Victorian Is Dead In Alexandria, VA
I spent a good part of the weekend in Alexandria, VA this weekend with some long-time friends for a certain milestone birthday bash, and on the way to their house my wife and I did some antiquing there near King Street.
I will officially declare Victorian completely dead in Alexandria. Yes, there are historic Victorian structures there but you wouldn’t know it from the merchandise in the local antique stores. About the only thing that could whet my Victorian furniture appetite is this decidedly non-Victorian sofa, circa 1820-1830.
The sofa was labeled as attributed to Anthony Quervelle, so being a Quervelle fan I snapped a photo for some research when I returned. The dolphins as the lower feet were exceptionally well-carved and I think the basis for the attribution along with the overall Grecian style form.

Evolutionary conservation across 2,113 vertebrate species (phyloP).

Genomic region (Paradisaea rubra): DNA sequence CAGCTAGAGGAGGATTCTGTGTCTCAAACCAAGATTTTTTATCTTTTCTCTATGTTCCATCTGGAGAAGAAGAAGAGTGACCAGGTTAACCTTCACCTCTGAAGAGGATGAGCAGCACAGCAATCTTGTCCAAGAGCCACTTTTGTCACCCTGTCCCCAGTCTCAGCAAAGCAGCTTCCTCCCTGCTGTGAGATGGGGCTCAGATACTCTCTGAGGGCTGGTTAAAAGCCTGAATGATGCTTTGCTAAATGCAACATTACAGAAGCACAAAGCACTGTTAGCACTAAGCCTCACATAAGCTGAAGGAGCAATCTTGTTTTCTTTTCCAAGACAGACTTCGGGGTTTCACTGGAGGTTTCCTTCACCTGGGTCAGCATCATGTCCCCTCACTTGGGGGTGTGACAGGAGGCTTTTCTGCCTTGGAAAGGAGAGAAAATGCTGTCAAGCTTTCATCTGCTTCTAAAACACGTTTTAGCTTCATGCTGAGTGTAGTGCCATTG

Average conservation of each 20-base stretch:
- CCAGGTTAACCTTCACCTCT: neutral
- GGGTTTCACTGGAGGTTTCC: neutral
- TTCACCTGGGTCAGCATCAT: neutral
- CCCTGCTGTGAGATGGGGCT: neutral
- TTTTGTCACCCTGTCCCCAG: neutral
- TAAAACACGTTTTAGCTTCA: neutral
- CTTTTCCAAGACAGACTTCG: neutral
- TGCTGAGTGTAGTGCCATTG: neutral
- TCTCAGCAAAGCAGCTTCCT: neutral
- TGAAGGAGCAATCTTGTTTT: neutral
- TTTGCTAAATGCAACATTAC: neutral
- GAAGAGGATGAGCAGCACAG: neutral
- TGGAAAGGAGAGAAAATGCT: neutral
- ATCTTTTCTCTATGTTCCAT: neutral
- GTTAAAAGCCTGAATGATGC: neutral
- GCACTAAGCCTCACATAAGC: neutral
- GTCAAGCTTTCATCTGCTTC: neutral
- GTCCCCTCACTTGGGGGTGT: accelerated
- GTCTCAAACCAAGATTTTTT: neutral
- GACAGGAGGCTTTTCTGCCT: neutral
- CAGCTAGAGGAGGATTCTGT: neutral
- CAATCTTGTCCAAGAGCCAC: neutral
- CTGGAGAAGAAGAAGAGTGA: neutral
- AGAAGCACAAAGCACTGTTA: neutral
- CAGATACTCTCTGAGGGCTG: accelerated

There is no better book to hunker down and research the Quervelle attribution than “Philadelphia Empire Furniture” by the Boor family. The book is almost 2 inches thick and is very inclusive of Quervelle furniture.
I found a similar sofa with identical dolphin feet in a photo in the book which can be found in the collection of the Philadelphia Museum of Art. Both sources consider it to be likely Philadelphia in origin, but will not give it the Quervelle moniker. The Magazine Antiques, in March 1974, qualifies the differences with Quervelle work in another similar sofa by saying,
The general lines, arrangement of the ornament, and the details fo the foliage differ from those of the sofas attributed to Quervelle and the dolphin front feet lack the saucy air of Quervelle’s.
Knock $4,000 off of the price…